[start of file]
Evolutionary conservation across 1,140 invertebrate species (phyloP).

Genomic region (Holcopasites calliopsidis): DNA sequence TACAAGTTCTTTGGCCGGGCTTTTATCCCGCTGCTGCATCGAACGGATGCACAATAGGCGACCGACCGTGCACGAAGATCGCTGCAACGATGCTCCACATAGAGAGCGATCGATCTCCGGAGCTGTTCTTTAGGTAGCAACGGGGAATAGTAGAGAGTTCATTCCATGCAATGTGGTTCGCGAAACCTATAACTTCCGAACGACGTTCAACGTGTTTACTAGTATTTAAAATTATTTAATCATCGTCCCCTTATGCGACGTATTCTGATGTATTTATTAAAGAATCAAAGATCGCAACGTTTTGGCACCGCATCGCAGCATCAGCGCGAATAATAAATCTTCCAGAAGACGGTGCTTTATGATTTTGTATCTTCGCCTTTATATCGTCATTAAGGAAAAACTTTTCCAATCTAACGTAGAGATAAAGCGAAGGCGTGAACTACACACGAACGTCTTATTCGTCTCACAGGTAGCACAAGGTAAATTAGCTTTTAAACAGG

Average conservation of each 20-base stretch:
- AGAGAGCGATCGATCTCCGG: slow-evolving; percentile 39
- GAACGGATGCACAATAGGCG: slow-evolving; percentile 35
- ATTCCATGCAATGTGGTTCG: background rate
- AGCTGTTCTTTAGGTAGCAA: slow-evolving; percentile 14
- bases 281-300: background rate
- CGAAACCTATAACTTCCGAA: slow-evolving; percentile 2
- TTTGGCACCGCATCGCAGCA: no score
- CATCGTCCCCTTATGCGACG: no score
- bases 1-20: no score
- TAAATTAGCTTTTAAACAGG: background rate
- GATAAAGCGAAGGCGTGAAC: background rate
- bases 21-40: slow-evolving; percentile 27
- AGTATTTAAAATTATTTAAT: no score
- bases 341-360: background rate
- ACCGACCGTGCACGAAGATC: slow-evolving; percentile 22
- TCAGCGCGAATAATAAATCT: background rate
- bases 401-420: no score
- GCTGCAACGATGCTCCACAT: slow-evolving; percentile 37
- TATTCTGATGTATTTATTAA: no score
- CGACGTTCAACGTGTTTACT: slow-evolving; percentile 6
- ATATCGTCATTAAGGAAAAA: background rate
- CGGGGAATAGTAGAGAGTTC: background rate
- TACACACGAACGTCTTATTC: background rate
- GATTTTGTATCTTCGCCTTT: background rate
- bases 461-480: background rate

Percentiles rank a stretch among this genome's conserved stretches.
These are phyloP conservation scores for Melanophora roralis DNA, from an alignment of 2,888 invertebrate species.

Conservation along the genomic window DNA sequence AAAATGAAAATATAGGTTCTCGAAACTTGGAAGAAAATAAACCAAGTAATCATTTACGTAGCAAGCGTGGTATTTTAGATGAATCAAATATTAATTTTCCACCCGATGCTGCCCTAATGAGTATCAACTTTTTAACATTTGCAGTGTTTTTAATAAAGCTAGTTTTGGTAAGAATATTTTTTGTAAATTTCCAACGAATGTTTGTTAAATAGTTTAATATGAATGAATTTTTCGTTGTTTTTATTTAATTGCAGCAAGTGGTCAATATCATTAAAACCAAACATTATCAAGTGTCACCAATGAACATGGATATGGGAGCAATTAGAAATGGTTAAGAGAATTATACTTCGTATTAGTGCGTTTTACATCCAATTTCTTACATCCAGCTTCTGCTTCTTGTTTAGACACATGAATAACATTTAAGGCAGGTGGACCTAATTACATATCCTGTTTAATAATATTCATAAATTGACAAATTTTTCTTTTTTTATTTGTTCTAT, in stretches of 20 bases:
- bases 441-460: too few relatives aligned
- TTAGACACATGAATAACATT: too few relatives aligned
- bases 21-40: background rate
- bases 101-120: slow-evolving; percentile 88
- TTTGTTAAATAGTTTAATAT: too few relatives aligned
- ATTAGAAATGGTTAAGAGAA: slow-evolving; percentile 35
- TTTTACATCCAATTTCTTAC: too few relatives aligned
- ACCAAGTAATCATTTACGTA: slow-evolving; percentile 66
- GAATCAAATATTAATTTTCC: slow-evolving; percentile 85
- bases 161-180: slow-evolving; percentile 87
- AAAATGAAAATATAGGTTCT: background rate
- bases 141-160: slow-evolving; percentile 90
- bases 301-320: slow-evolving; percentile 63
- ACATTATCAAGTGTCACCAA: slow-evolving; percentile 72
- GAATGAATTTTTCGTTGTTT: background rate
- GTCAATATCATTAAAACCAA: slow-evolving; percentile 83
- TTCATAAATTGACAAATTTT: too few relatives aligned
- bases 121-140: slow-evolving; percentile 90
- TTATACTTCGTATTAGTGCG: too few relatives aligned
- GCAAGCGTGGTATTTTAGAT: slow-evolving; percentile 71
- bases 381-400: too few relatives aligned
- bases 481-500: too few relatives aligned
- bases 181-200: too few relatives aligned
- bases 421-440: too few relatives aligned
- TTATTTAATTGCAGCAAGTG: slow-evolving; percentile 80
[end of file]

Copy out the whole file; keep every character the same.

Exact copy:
Evolutionary conservation across 1,140 invertebrate species (phyloP).

Genomic region (Holcopasites calliopsidis): DNA sequence TACAAGTTCTTTGGCCGGGCTTTTATCCCGCTGCTGCATCGAACGGATGCACAATAGGCGACCGACCGTGCACGAAGATCGCTGCAACGATGCTCCACATAGAGAGCGATCGATCTCCGGAGCTGTTCTTTAGGTAGCAACGGGGAATAGTAGAGAGTTCATTCCATGCAATGTGGTTCGCGAAACCTATAACTTCCGAACGACGTTCAACGTGTTTACTAGTATTTAAAATTATTTAATCATCGTCCCCTTATGCGACGTATTCTGATGTATTTATTAAAGAATCAAAGATCGCAACGTTTTGGCACCGCATCGCAGCATCAGCGCGAATAATAAATCTTCCAGAAGACGGTGCTTTATGATTTTGTATCTTCGCCTTTATATCGTCATTAAGGAAAAACTTTTCCAATCTAACGTAGAGATAAAGCGAAGGCGTGAACTACACACGAACGTCTTATTCGTCTCACAGGTAGCACAAGGTAAATTAGCTTTTAAACAGG

Average conservation of each 20-base stretch:
- AGAGAGCGATCGATCTCCGG: slow-evolving; percentile 39
- GAACGGATGCACAATAGGCG: slow-evolving; percentile 35
- ATTCCATGCAATGTGGTTCG: background rate
- AGCTGTTCTTTAGGTAGCAA: slow-evolving; percentile 14
- bases 281-300: background rate
- CGAAACCTATAACTTCCGAA: slow-evolving; percentile 2
- TTTGGCACCGCATCGCAGCA: no score
- CATCGTCCCCTTATGCGACG: no score
- bases 1-20: no score
- TAAATTAGCTTTTAAACAGG: background rate
- GATAAAGCGAAGGCGTGAAC: background rate
- bases 21-40: slow-evolving; percentile 27
- AGTATTTAAAATTATTTAAT: no score
- bases 341-360: background rate
- ACCGACCGTGCACGAAGATC: slow-evolving; percentile 22
- TCAGCGCGAATAATAAATCT: background rate
- bases 401-420: no score
- GCTGCAACGATGCTCCACAT: slow-evolving; percentile 37
- TATTCTGATGTATTTATTAA: no score
- CGACGTTCAACGTGTTTACT: slow-evolving; percentile 6
- ATATCGTCATTAAGGAAAAA: background rate
- CGGGGAATAGTAGAGAGTTC: background rate
- TACACACGAACGTCTTATTC: background rate
- GATTTTGTATCTTCGCCTTT: background rate
- bases 461-480: background rate

Percentiles rank a stretch among this genome's conserved stretches.
These are phyloP conservation scores for Melanophora roralis DNA, from an alignment of 2,888 invertebrate species.

Conservation along the genomic window DNA sequence AAAATGAAAATATAGGTTCTCGAAACTTGGAAGAAAATAAACCAAGTAATCATTTACGTAGCAAGCGTGGTATTTTAGATGAATCAAATATTAATTTTCCACCCGATGCTGCCCTAATGAGTATCAACTTTTTAACATTTGCAGTGTTTTTAATAAAGCTAGTTTTGGTAAGAATATTTTTTGTAAATTTCCAACGAATGTTTGTTAAATAGTTTAATATGAATGAATTTTTCGTTGTTTTTATTTAATTGCAGCAAGTGGTCAATATCATTAAAACCAAACATTATCAAGTGTCACCAATGAACATGGATATGGGAGCAATTAGAAATGGTTAAGAGAATTATACTTCGTATTAGTGCGTTTTACATCCAATTTCTTACATCCAGCTTCTGCTTCTTGTTTAGACACATGAATAACATTTAAGGCAGGTGGACCTAATTACATATCCTGTTTAATAATATTCATAAATTGACAAATTTTTCTTTTTTTATTTGTTCTAT, in stretches of 20 bases:
- bases 441-460: too few relatives aligned
- TTAGACACATGAATAACATT: too few relatives aligned
- bases 21-40: background rate
- bases 101-120: slow-evolving; percentile 88
- TTTGTTAAATAGTTTAATAT: too few relatives aligned
- ATTAGAAATGGTTAAGAGAA: slow-evolving; percentile 35
- TTTTACATCCAATTTCTTAC: too few relatives aligned
- ACCAAGTAATCATTTACGTA: slow-evolving; percentile 66
- GAATCAAATATTAATTTTCC: slow-evolving; percentile 85
- bases 161-180: slow-evolving; percentile 87
- AAAATGAAAATATAGGTTCT: background rate
- bases 141-160: slow-evolving; percentile 90
- bases 301-320: slow-evolving; percentile 63
- ACATTATCAAGTGTCACCAA: slow-evolving; percentile 72
- GAATGAATTTTTCGTTGTTT: background rate
- GTCAATATCATTAAAACCAA: slow-evolving; percentile 83
- TTCATAAATTGACAAATTTT: too few relatives aligned
- bases 121-140: slow-evolving; percentile 90
- TTATACTTCGTATTAGTGCG: too few relatives aligned
- GCAAGCGTGGTATTTTAGAT: slow-evolving; percentile 71
- bases 381-400: too few relatives aligned
- bases 481-500: too few relatives aligned
- bases 181-200: too few relatives aligned
- bases 421-440: too few relatives aligned
- TTATTTAATTGCAGCAAGTG: slow-evolving; percentile 80